Make Desktop Text Easy to Read
You stare at your computer screen for hours each day. You owe it to your eyes to make the text on your screen as easy to read as possible, but choosing the right system fonts can be difficult. Windows lets you use TrueType and other scalable fonts of almost any size, but many scalable fonts quickly become illegible when shrunk, and a too-large font can clutter your workspace.
These tips will help you get compact yet readable fonts for your icon labels and other Windows elements.
Basic steps: To change the size of the text labels that Windows uses in your icons, title bars, menus, and other interface items, select Start, Settings, Control Panel and open the Display applet, or right-click the desktop and choose Properties. Click the Appearance tab and choose a screen element, such as Active Title Bar, from the Item drop-down list. Now select a typeface from the Font drop-down list and a size from the box to the right. Click Apply to see the results, and then click OK.
Stick to bitmaps: Most bitmap fonts are designed specifically for on-screen viewing, and they're often easier than PostScript, TrueType, and other scalable formats to read on a monitor. The problem is figuring out which fonts listed in Display Properties are bitmap fonts. Click Start, Settings, Control Panel and open the Fonts applet. Make sure you have Large Icons selected in the View menu. The icons labeled with a red capital A are bitmap fonts, and those with two capital T's are TrueType fonts. Though some dialog boxes show these icons in the drop-down list, Display Properties does not.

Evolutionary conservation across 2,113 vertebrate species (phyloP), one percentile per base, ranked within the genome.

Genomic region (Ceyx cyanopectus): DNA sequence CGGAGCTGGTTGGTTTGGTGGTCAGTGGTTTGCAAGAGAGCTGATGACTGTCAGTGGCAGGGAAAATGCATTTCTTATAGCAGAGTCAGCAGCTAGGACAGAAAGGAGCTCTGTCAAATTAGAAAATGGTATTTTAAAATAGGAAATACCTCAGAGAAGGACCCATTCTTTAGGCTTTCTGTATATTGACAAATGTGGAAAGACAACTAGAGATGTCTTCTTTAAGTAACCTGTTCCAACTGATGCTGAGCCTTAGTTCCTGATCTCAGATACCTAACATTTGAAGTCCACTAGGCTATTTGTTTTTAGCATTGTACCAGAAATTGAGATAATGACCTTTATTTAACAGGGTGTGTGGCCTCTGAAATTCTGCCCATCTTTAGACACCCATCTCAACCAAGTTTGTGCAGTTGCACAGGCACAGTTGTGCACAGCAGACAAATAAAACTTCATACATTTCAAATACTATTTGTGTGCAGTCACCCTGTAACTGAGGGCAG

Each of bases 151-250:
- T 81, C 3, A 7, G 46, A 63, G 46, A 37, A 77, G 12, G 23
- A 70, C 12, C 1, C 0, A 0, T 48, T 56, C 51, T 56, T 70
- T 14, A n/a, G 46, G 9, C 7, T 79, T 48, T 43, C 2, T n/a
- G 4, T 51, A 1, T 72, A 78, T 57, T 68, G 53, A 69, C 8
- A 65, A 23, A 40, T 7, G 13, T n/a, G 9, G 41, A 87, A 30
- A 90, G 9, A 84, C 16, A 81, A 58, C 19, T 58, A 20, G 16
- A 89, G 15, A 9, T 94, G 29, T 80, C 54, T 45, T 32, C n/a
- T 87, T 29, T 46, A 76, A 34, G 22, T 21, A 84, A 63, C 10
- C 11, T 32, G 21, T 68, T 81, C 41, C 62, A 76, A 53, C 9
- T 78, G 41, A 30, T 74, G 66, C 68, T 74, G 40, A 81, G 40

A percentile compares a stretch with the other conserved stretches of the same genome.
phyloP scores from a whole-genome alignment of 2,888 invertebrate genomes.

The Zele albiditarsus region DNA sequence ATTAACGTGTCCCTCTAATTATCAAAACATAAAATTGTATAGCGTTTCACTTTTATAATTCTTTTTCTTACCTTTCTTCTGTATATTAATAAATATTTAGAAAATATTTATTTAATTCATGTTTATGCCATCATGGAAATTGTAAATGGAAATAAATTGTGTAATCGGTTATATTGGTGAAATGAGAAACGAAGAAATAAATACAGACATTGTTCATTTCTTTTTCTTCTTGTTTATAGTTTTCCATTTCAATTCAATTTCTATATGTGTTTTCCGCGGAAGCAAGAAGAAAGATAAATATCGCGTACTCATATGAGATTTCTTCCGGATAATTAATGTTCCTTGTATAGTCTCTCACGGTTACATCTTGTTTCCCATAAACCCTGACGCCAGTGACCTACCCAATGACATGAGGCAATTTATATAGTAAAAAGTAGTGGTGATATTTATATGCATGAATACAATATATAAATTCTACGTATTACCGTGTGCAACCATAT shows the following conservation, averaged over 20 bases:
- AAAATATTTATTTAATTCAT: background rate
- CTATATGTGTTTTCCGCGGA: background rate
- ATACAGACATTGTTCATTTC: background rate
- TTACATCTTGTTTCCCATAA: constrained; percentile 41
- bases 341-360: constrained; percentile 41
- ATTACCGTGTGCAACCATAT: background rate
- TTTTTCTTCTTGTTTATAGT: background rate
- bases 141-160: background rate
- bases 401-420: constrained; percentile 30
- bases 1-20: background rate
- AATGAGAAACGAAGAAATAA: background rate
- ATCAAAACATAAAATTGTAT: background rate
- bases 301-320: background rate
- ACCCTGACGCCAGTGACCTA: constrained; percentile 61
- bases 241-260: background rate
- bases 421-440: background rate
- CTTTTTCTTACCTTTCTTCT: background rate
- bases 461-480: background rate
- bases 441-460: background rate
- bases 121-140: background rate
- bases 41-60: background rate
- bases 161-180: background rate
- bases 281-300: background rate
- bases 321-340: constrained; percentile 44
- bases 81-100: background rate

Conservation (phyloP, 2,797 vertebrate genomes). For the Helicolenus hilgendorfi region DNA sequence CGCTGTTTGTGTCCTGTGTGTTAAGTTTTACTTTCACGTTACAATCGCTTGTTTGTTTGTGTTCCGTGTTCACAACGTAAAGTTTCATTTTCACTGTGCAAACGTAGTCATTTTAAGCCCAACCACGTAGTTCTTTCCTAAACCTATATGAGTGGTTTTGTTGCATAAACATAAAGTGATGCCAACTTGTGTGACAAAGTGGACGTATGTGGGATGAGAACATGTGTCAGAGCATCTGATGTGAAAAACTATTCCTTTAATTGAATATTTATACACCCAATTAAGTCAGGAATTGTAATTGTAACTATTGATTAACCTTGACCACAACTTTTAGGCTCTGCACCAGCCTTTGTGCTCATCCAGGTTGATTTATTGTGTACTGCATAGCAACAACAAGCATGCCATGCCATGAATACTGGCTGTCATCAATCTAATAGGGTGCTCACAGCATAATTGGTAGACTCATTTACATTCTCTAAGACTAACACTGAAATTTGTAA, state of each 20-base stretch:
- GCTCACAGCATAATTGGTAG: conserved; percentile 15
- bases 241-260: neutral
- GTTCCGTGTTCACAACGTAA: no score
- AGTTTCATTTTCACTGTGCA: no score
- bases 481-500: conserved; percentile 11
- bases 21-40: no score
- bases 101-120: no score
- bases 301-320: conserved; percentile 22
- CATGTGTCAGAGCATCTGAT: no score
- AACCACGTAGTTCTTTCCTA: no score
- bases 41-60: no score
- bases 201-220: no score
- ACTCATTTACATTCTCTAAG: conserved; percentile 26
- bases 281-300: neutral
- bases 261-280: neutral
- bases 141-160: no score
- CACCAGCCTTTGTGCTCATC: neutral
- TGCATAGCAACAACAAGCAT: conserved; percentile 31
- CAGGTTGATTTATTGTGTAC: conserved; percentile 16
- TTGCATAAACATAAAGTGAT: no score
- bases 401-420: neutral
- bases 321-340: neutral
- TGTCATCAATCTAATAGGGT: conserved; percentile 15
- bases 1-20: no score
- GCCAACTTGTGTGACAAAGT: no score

See all available fonts: If only TrueType fonts are listed when you open your Fonts folder, your system is probably configured to hide all other fonts. To change this setting, click Start, Settings, Control Panel, open the Fonts applet, and then choose View, Options or Tools, Folder Options, depending on your version of Windows. Click the TrueType tab and make sure the box next to Show only TrueType fonts in the programs on my computer is unchecked. Now click OK and follow the prompts to let Windows restart.
Try an Adobe system font: Many Adobe applications--including Photoshop, InDesign, and recent versions of the free Acrobat Reader--use a special bitmap font for dialog boxes and floating palettes. The small version of this font creates crisp, readable icon labels and maximizes screen real estate. If you have one of these applications, chances are you already have the font.
To tell Windows how to use it, choose Start, Find, Files or Folders or Start, Search, For Files or Folders, depending on your version of Windows. In the top box, type ad*.fon. To save time, have the search start in the folder where your Adobe applications are installed--for example, c:\program files or c:\program files\adobe. Click Find Now or Search Now. Look for a file named AdobeUI.FON or Admui316.FON (see Figure 1)--either of these names will do.